« السابقةمتابعة »
Spring of Harmony and Nature, would employ the powers it derived from the former to celebrate the beauty and benevolence of the latter.
ACCORDINGLY we find that the most ancient poems treat of agriculture, aftronomy, and other objects within the rural and natural fyftems.
WHAT conftitutes the difference between the Georgic and the Pastoral is love and the colloquial, or dramatic form of compofition peculiar to the latter: this form of compofition is fometimes difpenfed with, and love and rural imagery alone are thought fufficient to distinguish the paftoral. The tender paffion, however, feems to be effential to this fpecies of poetry, and is hardly ever excluded from those pieces that were intended to come under this denomination: even in thofe eclogues of the Amobean
bean kind, whose only purport is a trial of skill between contending fhepherds, love has its ufual fhare, and the praises of their respective miftreffes are the general fubjects of the competitors.
Ir is to be lamented that scarce any oriental compofitions of this kind have furvived the ravages of ignorance, tyranny and time; we cannot doubt that many fuch have been extant, poffibly as far down as that fatal period, never to be mentioned in the world of letters without horrour, when the glorious mo numents of human ingenuity perished in the afhes of the Alexandrian library.
THOSE ingenious Greeks whom we call the parents of paftoral poetry were, probably, no more than imitators of imitators, that derived their harmony from higher and remoter four
ces, and kindled their poetical fires at those then unextinguished lamps which burned within the tombs of oriental genius.
IT is evident that Homer has availed himself of thofe magnificent images and descriptions fo frequently to be met with in the books of the Old Teftament; and why may not Theocritus, Mofchus and Bion have found their archetypes in other eaftern writers, whofe names have perished with their works? yet, though it may not be illiberal to admit fuch a fuppofition, it would, certainly, be invidious to conclude what the malignity of cavillers alone could fuggeft with regard to Homer, that they destroyedthe fources from which they borrowed, and, as it is fabled of the young of the pelican, drained their supporters to death.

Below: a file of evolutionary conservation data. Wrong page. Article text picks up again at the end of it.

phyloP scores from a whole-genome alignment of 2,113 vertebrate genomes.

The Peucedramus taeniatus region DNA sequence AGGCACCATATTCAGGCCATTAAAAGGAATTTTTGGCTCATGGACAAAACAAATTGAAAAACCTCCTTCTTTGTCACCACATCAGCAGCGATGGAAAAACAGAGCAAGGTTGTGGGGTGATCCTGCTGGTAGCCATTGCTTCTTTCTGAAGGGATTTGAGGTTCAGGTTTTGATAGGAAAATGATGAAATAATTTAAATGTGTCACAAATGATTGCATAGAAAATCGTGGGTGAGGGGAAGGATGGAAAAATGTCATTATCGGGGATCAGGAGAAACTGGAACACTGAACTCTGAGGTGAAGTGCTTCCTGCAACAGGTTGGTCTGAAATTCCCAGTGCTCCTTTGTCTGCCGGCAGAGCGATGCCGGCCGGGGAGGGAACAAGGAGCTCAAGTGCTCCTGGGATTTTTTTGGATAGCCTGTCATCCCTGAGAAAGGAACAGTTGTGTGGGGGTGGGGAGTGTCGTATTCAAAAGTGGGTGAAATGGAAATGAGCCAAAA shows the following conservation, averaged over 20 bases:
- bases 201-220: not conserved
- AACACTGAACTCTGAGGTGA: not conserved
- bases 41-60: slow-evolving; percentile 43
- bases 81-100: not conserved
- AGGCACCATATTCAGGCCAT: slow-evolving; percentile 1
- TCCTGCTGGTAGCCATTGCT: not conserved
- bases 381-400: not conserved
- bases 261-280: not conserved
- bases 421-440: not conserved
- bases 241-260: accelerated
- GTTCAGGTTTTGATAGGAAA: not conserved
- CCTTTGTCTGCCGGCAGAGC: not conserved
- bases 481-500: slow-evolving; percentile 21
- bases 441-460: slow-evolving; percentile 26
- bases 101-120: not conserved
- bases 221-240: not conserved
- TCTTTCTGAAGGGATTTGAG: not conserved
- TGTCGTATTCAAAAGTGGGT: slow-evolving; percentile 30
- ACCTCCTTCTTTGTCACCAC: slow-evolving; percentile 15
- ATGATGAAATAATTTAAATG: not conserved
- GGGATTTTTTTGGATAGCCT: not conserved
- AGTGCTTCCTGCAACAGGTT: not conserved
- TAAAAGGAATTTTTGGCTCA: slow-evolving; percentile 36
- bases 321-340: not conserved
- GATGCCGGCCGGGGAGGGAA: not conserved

As the feptuagint-translation of the Old Teftament was performed at the request, and under the patronage of Ptolemy Phliladelphus, it were not to be wondered if Theocritus, who was entertained at that prince's court, had borrowed fome part of his paftoral imagery from the poetical paffages of those books.—I think it can hardly be doubted that the Sicilian poet had in his eye certain expreffions of the prophet Ifaiah, when he wrote the following lines.
Νυν ία μεν φορεοίlε βατοι, φορεοιτε δ' ἀκανθαι
Let vexing brambles the blue violet bear,
And the bold deer fhall drag the trembling
the caufe, indeed, of these phoenomena is very different in the Greek from what it is in the Hebrew poet; the former employing them on the death, the latter on the Birth of an important perfon but the marks of imitation are nevertheless obvious.
IT might, however, be expected that if Theocritus had borrowed at all from the facred writers, the celebrated pastoral Epitka!amium of Solomon, so much within his own walk of Poetry, would not certainly have escaped his notice. His Epithalamium on the marriage of Helena, moreover, gave him an open field for imitation; therefore, if he has any obligations to the royal bard, we may expect to find them there. The very opening of the poem is in the fpirit of the Hebrew song:
Ουτω δὲ πρωΐζα κατεδραθος, ὦ φιλε γαμβρε;